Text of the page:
Updated: Feb. 29, 2016 at 12:26 p.m.
With more students from abroad in GW’s business school, students and administrators are looking for better ways to make sure international graduates can land jobs in the U.S.
The number of international students enrolled in undergraduate, graduate and non-degree programs in the business school has increased by 63 percent since 2011. Officials said that as the number of international students grows, they are implementing more resources to help them find positions after they graduate.
Gil Yancey, the executive director of the business school’s Fowler Career Center, said the career center’s employer development consultant has been working to develop relationships with companies that will consider international students for internships and jobs.
Yancey said other projects in the works include developing workshops with language coaches to help students in job interviews, bringing international alumni back to help students develop career strategies through roundtable and one-on-one discussions and hosting an international student networking series.
“We continuously develop new learning and engagement programs for international students that prepare them to be competitive in the job and internship market,” Yancey said in an email.
Linda Livingstone, the dean of the business school, told students at an undergraduate town hall meeting in January that staff in the business school career services are working to identify employers outside of D.C. that will sponsor visas and encourage international students to apply there. She added that many jobs available in D.C. require a security clearance, something that is not available to students without citizenship.
“If our international students are willing to look outside of Washington D.C., it can actually be easier for them to find positions,” Livingstone said. “We’re trying to broaden geographically.”
Doubling GW’s international student population over the next decade is a pillar of GW’s strategic plan. To support swelling populations of international students in the past, officials laid out plans to connect international students with advisers to guide them through the visa process, increased English proficiency classes and invested in online programs.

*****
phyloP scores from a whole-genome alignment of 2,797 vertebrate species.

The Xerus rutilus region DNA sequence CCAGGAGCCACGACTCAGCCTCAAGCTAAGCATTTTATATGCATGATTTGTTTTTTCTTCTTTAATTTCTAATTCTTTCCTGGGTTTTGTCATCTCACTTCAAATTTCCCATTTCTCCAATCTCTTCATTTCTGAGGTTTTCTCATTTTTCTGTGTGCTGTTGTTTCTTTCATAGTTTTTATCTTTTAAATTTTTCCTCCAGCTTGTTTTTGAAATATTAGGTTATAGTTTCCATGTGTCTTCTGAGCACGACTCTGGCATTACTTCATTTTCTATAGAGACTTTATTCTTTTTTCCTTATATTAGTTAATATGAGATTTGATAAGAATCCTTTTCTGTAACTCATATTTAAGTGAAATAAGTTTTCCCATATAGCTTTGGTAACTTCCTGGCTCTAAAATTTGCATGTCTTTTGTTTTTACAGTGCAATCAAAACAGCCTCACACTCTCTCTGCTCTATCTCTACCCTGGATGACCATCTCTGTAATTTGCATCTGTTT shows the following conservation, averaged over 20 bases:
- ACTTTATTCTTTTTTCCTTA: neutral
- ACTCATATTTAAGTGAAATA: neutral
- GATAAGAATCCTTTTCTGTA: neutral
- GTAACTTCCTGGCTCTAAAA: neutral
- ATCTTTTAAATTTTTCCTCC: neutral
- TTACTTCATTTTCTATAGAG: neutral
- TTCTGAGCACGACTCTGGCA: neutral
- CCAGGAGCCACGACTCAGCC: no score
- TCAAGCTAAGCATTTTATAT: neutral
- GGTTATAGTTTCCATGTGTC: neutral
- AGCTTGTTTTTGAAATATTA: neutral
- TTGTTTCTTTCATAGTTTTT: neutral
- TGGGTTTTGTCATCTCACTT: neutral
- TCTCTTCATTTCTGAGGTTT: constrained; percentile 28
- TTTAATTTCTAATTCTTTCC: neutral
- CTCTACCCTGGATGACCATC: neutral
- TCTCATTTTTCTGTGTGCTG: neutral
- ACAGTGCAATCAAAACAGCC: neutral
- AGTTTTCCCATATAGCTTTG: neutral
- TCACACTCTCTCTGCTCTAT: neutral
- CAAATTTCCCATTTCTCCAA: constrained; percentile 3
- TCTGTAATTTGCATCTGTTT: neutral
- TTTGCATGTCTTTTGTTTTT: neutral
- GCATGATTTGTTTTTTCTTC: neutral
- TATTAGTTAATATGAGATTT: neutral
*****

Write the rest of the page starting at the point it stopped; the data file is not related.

Dustin Carnevale, a spokesman for the business school, said that business programs have responded to the rise in international student enrollment by focusing more on global and emerging economics in curricula.
“Business leaders and business education have also become more globally integrated and internationally focused,” Carnevale said in an email. “GWSB’s internationally diverse student body not only allows students the opportunity to learn and grow from classmates hailing from other regions of the world, but it also better prepares them for a globally focused marketplace.”
International students said they face difficulties in applying for jobs and internships because they aren’t U.S. citizens. The vast majority of international students are in the United States with student visas.
Ishaba Haque, the director of international students in the Student Association, said employment is the primary concern for international students. Haque, who is from Bangladesh, said that employers are reluctant to sponsor visas because of the uncertainty involved.
“It’s simply a lot for a company to sponsor one,” Haque said. “They have to invest a lot of money into that individual in a lottery system.”
Yiqing Ye, a student coordinator at the Fowler Center, said staff in the center have been discussing more ways to improve their services for international students. One change they have made this year is adding information about visa sponsorship to job descriptions on the business school’s GWork page.
“The last couple weekly meetings, we have discussed about how we can improve our service to international students,” said Ye. “Next semester, Fowler coordinators will modify the presentations for international students in order to let them feel included and understand the U.S. job market better.”